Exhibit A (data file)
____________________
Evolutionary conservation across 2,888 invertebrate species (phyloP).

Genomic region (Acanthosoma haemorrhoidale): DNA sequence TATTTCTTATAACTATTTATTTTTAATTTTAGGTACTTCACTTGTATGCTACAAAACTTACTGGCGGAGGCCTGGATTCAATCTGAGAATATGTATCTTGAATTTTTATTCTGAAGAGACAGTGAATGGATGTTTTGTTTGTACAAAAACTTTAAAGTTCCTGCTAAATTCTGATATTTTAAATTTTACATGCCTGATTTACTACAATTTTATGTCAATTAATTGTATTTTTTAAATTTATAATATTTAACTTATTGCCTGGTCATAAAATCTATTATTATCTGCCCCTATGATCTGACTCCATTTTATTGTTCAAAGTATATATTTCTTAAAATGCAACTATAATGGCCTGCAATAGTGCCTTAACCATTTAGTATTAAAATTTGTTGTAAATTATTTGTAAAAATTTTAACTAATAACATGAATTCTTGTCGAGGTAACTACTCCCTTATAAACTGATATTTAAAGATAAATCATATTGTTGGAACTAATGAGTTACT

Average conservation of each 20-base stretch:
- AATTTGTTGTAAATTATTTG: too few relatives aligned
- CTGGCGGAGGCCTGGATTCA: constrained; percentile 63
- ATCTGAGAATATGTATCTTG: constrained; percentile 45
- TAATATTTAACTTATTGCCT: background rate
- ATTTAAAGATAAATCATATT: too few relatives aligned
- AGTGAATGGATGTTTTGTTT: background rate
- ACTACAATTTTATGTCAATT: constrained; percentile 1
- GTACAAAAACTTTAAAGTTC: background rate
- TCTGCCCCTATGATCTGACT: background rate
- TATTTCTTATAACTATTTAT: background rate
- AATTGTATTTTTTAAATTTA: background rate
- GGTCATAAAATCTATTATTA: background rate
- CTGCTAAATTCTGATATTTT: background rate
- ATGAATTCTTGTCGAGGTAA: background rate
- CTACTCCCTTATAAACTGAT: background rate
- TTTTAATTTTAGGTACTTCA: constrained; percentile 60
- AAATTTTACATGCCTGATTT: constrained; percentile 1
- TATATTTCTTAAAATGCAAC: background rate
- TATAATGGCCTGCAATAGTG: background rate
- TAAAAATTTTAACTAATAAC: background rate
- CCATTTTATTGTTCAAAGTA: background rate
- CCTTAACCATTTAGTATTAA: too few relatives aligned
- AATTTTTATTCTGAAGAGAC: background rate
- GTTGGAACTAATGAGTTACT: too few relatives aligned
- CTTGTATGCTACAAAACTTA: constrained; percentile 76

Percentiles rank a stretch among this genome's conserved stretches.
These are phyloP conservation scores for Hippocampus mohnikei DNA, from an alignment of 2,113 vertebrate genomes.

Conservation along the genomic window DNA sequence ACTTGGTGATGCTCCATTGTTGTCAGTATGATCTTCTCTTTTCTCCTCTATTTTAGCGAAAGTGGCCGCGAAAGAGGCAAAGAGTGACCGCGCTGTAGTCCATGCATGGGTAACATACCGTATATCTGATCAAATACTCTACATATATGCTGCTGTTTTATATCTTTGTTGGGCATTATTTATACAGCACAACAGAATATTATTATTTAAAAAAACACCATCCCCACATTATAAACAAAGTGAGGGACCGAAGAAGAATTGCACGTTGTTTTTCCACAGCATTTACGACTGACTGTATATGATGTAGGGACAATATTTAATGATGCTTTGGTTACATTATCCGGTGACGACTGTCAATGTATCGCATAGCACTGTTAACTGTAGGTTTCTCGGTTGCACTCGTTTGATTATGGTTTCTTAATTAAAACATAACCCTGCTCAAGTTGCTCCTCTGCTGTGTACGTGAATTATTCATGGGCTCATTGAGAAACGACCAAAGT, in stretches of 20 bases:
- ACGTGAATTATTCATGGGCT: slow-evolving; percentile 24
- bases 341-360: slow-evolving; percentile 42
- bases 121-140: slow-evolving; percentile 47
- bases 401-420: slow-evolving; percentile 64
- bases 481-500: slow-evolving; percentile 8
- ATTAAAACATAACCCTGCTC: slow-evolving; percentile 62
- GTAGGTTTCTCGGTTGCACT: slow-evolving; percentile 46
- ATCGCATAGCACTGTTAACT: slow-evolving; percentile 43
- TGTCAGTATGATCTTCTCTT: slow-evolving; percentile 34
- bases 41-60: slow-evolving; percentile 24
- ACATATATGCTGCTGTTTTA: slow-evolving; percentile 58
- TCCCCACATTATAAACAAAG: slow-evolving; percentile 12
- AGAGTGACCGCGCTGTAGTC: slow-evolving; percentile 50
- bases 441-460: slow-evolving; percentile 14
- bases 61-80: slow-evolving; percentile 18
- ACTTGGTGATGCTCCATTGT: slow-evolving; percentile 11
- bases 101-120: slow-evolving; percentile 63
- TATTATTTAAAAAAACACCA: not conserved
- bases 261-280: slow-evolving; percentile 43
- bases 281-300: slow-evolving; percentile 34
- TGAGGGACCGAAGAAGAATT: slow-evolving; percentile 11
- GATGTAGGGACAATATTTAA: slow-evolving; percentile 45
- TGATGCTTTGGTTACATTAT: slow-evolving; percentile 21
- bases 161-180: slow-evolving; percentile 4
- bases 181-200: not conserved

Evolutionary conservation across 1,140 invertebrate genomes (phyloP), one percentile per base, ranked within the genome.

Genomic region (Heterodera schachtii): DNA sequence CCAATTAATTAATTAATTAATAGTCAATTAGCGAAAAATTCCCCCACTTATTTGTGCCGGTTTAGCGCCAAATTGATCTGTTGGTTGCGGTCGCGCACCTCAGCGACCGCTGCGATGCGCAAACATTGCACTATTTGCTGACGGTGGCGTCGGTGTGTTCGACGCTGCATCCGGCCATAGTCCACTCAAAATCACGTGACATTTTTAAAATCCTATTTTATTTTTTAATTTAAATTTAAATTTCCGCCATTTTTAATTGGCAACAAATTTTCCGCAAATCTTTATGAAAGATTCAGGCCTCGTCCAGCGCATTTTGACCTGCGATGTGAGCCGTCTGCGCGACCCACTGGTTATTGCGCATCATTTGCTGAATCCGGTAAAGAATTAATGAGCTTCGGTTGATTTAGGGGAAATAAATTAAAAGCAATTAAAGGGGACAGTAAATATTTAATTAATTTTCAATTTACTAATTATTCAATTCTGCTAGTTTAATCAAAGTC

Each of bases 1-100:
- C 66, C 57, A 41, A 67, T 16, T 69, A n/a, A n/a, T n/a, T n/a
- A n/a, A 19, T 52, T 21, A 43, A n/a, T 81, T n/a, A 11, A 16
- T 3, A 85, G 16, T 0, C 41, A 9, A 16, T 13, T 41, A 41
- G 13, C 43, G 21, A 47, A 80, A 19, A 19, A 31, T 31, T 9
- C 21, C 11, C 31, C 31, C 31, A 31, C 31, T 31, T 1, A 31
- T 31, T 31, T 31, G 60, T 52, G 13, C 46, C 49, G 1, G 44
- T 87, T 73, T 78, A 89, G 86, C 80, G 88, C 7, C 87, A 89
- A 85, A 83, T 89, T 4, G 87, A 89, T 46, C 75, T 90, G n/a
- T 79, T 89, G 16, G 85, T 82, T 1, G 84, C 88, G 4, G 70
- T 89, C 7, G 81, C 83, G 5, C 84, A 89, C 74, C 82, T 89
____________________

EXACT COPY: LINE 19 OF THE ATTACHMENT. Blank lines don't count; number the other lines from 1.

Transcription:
- TTTTAATTTTAGGTACTTCA: constrained; percentile 60